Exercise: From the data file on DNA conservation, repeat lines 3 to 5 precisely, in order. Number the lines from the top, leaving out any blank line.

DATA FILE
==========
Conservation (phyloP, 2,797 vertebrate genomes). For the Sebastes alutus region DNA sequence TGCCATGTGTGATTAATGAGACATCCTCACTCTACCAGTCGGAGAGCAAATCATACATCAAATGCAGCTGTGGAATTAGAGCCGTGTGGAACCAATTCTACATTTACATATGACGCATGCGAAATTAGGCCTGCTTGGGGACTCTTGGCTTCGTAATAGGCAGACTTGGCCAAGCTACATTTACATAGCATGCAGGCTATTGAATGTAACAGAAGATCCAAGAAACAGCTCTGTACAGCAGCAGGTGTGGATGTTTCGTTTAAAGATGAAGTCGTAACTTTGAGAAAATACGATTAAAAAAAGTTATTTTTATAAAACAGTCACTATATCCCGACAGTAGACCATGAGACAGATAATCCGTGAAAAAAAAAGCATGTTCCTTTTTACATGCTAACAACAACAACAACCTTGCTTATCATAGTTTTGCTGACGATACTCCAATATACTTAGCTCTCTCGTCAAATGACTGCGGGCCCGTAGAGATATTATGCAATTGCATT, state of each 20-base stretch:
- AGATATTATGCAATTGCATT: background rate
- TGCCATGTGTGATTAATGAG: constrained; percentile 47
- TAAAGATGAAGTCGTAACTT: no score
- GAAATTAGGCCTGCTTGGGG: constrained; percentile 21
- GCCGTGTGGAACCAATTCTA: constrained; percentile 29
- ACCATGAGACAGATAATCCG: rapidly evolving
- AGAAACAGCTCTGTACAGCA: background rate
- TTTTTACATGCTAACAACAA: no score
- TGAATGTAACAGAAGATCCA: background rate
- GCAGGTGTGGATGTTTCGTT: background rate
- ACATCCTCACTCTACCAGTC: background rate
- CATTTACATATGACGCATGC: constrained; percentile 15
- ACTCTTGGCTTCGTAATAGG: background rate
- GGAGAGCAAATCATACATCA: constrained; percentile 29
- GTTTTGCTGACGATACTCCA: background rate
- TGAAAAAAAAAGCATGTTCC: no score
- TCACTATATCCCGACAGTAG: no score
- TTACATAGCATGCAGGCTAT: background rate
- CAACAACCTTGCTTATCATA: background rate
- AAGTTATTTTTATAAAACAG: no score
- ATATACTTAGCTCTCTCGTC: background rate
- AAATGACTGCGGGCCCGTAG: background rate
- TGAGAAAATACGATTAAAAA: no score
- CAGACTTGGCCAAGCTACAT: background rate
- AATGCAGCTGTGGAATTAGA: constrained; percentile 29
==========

- TGCCATGTGTGATTAATGAG: constrained; percentile 47
- TAAAGATGAAGTCGTAACTT: no score
- GAAATTAGGCCTGCTTGGGG: constrained; percentile 21